google-site-verification: google3e8cc4742c5fd8a2.html Church Leadership 09 -

Church Leadership

Session 9:

“How do I know I am called to leadership?”


“Why would I want to be a leader?”

Colin Buckland in his book Freedom to Lead says: “Calling, much like guidance, seems to be an elusive business. Most of us would wish that the writing was on the wall, but it isn't. We rely on a non-exact science, such as interpreting a Scripture passage, receiving the encouragement of others, hearing the inner voice and, for some, receiving a prophetic word.”

If you are already in a leadership role in church, how was it for you?

I know in my case I “fell into it” (as my wife describes it). My accounting skills were the driver for the other leaders of the church we were in at the time to ask me to become an Elder. I don’t think, at that time, I felt “called” – I felt more obliged to help them out! It seems to me, as I have talked to other leaders over the years, there is no simple “one size fits all” answer to this question.

That doesn’t mean to say that God does not use our faltering and unsure steps to develop the gifts He has birthed within us and to grow into the leader He wants us to be. Note I said “the gifts He has birthed within us” and “the leader He wants us to be”. We saw in an earlier session that trying to do this role without God’s gifting and the Holy Spirit’s enabling is a recipe for stress and heartache.

So – what are some of the things we should be keeping a look-out for as we contemplate if we are called to ministry?

There is no substitute for meditative reading of the Scriptures – this is still the primary way that God speaks to us today. Combine that with fervent prayer and a deliberate openness to what the Holy Spirit has to say to us and we will know in our spirit what is on God’s heart for us. And don’t think this is a “quick fix” – many wrestle with God for years before they are clearer about the way forward.

The guidance of trusted and more mature Christians is invaluable. Certainly I have benefitted from that over the years – but, at the end of the day, you must be the one making the decision, not them.

We must not discount the value of listening to good preaching – often God uses someone else’s inspired thoughts to stir something in our spirit. And the Lord can speak to us when we are in church and enjoying corporate worship and the fellowship of other Christians. As with Timothy, we can be given a prophetic word which, after careful consideration, can confirm what the Holy Spirit is already putting on our hearts.

Are you married? Now, I know there is no such office in the church as “Pastor’s spouse” or “Mrs. Elder” – but if one part of a married couple is called to serve in a leadership role and the other is not fully supportive, then this is another recipe for stress and heartache.

Our circumstances can influence us in knowing what God is calling us to. One thing that helped me to realise my gifting as a leader was the way I “took charge” of meetings or events when everybody else seemed reluctant to do so (not just in church but in the “day job” as well). Hard and difficult times can also shape us and make us more like Jesus and so more open to the Holy Spirit’s promptings.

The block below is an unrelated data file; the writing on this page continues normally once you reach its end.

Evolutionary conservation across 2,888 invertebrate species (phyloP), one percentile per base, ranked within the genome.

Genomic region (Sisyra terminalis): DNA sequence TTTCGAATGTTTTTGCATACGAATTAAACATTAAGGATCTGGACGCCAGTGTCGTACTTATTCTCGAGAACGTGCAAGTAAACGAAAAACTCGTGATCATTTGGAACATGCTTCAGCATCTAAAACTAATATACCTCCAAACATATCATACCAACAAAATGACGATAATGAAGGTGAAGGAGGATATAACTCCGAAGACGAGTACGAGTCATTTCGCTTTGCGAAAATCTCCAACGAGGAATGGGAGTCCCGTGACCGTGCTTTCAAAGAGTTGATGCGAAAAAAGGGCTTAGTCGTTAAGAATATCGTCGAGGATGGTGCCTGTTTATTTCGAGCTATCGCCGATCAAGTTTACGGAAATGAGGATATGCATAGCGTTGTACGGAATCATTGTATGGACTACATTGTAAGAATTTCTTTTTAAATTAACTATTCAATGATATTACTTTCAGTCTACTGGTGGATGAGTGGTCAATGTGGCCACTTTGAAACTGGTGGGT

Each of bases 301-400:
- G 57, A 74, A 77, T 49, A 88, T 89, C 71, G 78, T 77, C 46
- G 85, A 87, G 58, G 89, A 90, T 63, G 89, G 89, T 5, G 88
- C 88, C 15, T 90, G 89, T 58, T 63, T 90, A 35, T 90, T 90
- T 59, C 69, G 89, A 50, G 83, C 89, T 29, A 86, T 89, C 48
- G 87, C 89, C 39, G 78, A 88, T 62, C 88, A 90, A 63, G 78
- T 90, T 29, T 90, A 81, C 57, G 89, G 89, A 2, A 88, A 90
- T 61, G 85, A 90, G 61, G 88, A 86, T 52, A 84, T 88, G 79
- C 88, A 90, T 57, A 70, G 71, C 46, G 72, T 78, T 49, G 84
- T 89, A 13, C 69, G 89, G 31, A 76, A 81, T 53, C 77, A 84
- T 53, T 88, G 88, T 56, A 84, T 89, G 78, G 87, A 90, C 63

Maybe I haven’t answered the question very well – but I hope that this part has been helpful and will, if nothing else, drive you delve into the Scriptures and seek God’s face for your future.

And now the second question: “Why would I want to be a leader?”

Paul, writing in his first letter to Timothy (3:1), says: “This is a trustworthy saying: ‘If someone aspires to be an elder, he desires an honourable position.’" (NLT).

Peter, in his first letter (5: 1 – 4), says: “To the elders among you, I appeal as a fellow elder and a witness of Christ’s sufferings who also will share in the glory to be revealed. Be shepherds of God’s flock that is under your care, watching over them—not because you must, but because you are willing, as God wants you to be; not pursuing dishonest gain, but eager to serve; not lording it over those entrusted to you, but being examples to the flock. And when the Chief Shepherd appears, you will receive the crown of glory that will never fade away.”

So – its “an honourable position” and we “will receive the crown of glory that will never fade away”. Is that all there is to it? The NIV uses the term “noble task” for “honourable position” as in the NLT – and “task” is a good word for it. Believe me – it is hard work!

The hours are long and unpredictable, the pay is often non-existent or poor (that’s a subject in itself and we don’t have time for it this series), the expectations are high, the stress can reach high levels, the people grumble and complain. You know what it’s like!

Those God calls to leadership roles have the assurance that He is with them, upholding them and inspiring them as they are obedient to the calling they have received and are sensitive to the Holy Spirit. And there is no better place to be, than doing what God has called you to do in the place where He has called you.

Let me close this podcast with a quote from Hebrews 13:5-7

“God has said: ‘Never will I leave you; never will I forsake you.’
So we say with confidence: ‘The Lord is my helper; I will not be afraid. What can mere mortals do to me?’
Remember your leaders, who spoke the word of God to you. Consider the outcome of their way of life and imitate their faith. Jesus Christ is the same yesterday and today and forever.”

A prayer: “Father, thank You that you go speaking to us through Your Word and by Your Spirit. Help me to respond to the promptings of Your Spirit and be an obedient bond slave. And thank You for Your ongoing Presence. In Jesus Name. Amen”.

Next time we will look at the question: “What are the marks of a good leader?” Or: “Is (s)he a leader worth following?”

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